My most shocking revelation while studying abroad was that I was experiencing revelations at all! In the years immediately prior to my year abroad, I had traveled extensively through countries whose radical differences from “home” could be immediately and tangibly felt, seen, heard, smelled, and tasted. It was against this backdrop that I assumed that spending a year in England, studying at University of Bristol Law was a copout – an arrangement of purely academic expedience. This assumption, however, went into the rubbish bin along with many other assumptions shortly after beginning my studies, and new life, in Bristol.
The “differences” I experienced in England were far more nuanced, and required transplanting my life and studying there to detect. Studying constitutional law in a country without a written constitution is representative of the kind of nuanced differences I experienced. In debates in and outside the classroom, I found myself explaining, justifying, and occasionally defending the “American way” of doing things – what I had long taken for granted as common sense seemed exotic to my British classmates. I thus became less “married” to the status quo, the way things have always been done.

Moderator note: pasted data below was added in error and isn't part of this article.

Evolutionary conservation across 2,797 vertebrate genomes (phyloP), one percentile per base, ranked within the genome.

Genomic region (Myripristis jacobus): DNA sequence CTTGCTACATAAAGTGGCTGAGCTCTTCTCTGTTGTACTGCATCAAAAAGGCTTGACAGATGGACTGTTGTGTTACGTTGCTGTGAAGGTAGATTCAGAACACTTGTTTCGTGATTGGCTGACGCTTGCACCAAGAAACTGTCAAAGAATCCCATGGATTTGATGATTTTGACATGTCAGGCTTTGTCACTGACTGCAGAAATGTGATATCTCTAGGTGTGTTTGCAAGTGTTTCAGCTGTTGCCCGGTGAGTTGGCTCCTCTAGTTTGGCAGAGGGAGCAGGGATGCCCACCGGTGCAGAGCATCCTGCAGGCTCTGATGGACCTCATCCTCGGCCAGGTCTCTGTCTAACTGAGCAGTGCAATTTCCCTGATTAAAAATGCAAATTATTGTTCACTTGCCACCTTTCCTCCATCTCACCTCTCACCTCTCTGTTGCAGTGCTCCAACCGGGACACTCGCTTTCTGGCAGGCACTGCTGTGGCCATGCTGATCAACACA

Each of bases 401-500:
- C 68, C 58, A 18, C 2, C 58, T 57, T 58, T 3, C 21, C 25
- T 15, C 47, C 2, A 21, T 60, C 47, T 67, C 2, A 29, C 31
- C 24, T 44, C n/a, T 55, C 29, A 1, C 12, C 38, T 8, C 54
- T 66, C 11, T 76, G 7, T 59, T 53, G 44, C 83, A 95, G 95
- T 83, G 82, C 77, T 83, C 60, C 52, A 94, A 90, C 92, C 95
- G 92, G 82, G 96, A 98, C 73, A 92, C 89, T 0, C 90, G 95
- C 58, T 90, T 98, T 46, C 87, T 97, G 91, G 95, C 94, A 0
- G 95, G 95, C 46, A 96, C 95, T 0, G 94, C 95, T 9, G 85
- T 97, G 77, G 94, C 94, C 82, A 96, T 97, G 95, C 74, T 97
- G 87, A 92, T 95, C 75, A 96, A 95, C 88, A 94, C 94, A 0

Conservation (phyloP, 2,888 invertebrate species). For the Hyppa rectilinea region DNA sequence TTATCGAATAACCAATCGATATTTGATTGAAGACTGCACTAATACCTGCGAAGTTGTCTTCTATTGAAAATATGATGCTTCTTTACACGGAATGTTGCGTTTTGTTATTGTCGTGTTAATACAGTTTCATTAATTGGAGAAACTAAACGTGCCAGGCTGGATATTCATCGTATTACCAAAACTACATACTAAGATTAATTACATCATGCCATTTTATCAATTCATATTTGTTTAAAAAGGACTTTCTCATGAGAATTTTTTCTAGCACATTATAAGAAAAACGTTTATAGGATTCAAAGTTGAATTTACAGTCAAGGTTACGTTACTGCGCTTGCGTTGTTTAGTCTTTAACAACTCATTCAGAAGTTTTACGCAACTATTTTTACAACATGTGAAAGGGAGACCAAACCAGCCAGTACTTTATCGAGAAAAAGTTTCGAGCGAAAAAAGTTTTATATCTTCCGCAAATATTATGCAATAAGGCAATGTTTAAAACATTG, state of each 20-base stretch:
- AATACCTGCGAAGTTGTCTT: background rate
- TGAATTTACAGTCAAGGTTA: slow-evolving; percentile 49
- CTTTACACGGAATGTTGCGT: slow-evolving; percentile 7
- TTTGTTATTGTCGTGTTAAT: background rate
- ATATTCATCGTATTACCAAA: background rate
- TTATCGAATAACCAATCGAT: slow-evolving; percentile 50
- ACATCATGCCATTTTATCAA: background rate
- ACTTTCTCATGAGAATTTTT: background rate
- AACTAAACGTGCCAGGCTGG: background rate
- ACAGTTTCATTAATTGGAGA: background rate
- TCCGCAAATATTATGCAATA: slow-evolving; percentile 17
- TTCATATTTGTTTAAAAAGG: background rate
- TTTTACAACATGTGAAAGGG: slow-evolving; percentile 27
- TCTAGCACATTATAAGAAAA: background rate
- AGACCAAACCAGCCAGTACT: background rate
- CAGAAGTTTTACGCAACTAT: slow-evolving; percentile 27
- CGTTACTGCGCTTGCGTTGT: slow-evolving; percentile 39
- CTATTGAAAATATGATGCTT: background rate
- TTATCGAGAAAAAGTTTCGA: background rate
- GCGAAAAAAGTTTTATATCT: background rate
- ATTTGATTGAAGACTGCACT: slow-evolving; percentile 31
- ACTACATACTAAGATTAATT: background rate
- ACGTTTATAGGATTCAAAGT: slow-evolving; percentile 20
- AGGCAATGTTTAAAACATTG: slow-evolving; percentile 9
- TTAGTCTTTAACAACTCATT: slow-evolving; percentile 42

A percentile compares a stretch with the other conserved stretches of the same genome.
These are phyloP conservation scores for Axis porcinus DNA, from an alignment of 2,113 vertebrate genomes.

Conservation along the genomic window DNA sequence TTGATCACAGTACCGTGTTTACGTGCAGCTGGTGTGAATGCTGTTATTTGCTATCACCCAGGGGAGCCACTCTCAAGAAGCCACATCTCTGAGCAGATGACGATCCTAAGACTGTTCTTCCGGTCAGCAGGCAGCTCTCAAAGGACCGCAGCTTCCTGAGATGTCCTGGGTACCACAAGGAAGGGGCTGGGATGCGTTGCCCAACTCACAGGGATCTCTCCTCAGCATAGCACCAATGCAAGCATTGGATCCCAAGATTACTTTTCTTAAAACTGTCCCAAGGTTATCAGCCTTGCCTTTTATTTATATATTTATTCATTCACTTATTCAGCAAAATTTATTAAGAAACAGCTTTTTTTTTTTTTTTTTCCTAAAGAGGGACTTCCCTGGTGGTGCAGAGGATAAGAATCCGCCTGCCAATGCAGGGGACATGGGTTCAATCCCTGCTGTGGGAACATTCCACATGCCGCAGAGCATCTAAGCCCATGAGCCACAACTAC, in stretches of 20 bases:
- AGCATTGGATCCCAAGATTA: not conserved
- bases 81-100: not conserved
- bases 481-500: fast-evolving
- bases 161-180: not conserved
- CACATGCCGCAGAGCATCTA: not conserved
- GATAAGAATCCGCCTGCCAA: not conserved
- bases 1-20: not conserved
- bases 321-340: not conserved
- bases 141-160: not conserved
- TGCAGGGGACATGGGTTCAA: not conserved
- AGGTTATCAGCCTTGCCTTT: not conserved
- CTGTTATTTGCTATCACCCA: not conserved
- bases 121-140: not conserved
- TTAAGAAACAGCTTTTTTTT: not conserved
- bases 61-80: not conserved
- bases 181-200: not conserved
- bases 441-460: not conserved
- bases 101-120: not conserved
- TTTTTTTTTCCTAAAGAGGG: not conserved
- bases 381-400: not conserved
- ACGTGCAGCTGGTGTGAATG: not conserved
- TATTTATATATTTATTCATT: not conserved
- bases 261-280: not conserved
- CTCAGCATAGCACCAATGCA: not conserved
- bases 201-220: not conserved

Playing [American] football in the UK was another experience whereby nuanced differences that initially offended my American sensibilities served to open my mind. The rules of the game were not different, yet the mindset and approach of players was – something I came to recognize not as more right or wrong than what I grew up with – just different.
Beyond the fond memories, lasting friendships and acquired habits, the most enduring souvenir of my “copout” year abroad is a new way of thinking.